Gorgias is one of the many infamous dialogues written by Plato: historian, philosopher, and all around great mind of the ancient world. It is written, as with the rest of his dialogues, as a conversation discussing some of the great questions Plato had on the world, politics, society, and existence itself.
Set up as a philosophic conversation between the author and some of his dinner guests, Plato delves into his thoughts on rhetoric, skill, and morality. These writings go over some of the basics of what Plato focused on in his life and have been used as the groundwork for much of philosophy and modern thinking in the western world.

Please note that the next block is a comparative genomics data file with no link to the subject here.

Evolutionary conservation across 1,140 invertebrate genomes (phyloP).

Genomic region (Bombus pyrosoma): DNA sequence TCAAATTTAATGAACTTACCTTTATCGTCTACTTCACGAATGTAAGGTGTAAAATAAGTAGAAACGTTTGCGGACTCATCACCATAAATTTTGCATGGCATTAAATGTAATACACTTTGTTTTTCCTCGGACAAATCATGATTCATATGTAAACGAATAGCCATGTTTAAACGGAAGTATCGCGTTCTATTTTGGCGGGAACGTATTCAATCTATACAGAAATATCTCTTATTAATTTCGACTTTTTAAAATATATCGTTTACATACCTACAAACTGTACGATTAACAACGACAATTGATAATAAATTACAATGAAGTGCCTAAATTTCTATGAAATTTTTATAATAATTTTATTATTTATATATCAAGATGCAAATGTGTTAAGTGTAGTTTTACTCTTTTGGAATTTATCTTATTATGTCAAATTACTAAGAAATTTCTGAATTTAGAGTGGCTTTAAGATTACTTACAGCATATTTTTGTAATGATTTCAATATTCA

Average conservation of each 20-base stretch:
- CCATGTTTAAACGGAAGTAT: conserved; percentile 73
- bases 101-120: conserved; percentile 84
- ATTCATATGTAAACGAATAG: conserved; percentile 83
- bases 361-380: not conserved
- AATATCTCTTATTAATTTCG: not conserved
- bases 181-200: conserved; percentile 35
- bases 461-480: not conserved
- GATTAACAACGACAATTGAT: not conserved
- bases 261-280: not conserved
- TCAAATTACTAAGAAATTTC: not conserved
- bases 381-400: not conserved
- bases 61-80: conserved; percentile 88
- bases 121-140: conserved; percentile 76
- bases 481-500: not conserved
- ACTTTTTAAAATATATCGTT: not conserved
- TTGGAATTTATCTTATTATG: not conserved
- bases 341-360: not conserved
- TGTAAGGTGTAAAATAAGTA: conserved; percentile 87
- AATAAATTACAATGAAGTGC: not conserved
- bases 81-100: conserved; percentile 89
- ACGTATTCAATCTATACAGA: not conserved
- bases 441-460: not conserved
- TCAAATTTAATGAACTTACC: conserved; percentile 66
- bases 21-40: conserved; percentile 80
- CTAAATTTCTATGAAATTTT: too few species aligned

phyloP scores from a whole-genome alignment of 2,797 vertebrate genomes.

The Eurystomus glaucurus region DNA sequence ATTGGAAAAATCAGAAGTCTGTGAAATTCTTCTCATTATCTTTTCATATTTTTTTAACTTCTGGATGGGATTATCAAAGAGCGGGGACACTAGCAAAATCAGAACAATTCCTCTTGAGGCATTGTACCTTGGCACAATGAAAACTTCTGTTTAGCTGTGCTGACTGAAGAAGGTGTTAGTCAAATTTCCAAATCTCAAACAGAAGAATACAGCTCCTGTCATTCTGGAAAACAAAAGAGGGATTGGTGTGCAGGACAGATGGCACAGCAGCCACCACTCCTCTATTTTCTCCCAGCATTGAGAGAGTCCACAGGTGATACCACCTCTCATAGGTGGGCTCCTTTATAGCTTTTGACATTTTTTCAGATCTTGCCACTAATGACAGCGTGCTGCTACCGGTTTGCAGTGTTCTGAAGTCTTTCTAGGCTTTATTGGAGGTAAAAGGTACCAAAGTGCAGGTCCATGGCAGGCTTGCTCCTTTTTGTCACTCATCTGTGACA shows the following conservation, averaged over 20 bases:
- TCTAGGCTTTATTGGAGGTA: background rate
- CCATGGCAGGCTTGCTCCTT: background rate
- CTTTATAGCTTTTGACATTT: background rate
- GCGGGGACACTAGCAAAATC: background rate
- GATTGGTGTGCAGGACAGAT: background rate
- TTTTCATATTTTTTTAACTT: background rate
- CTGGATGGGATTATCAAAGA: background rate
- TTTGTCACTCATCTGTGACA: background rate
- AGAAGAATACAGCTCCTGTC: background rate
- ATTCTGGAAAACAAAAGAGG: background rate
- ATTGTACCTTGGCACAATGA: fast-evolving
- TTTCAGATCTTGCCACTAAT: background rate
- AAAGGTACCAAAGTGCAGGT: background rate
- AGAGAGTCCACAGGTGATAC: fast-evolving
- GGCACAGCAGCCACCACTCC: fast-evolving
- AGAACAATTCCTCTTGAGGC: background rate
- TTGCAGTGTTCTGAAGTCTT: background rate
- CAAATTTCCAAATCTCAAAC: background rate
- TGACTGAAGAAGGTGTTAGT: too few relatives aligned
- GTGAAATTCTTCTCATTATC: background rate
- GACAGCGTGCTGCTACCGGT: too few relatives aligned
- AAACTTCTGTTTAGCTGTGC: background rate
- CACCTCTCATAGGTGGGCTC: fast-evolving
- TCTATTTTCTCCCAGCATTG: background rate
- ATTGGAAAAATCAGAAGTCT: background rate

There are two versions of Gorgias that really stand above the rest. Hackett Classics offers one of the easiest editions for new readers to get a grasp on. It was published in ’87 which at first seems like a negative but for an academic translation to still be considered after 30 years it has to be worthwhile. Many universities have and still use this edition for both undergrad and graduate level studies. I know I saw a few copies of this one floating around my university a couple years back. Also definitely consider Oxford World Classics copy too. Oxford isn’t such a well known name for being half-hearted in its academic research. This one is a newer translation than Hackett’s, completed by Robin Waterfield who translates and edits much of Oxford’s classics and has worked on much of Plato’s other dialogues as well. He’s definitely a trusted name in the world of academic translations.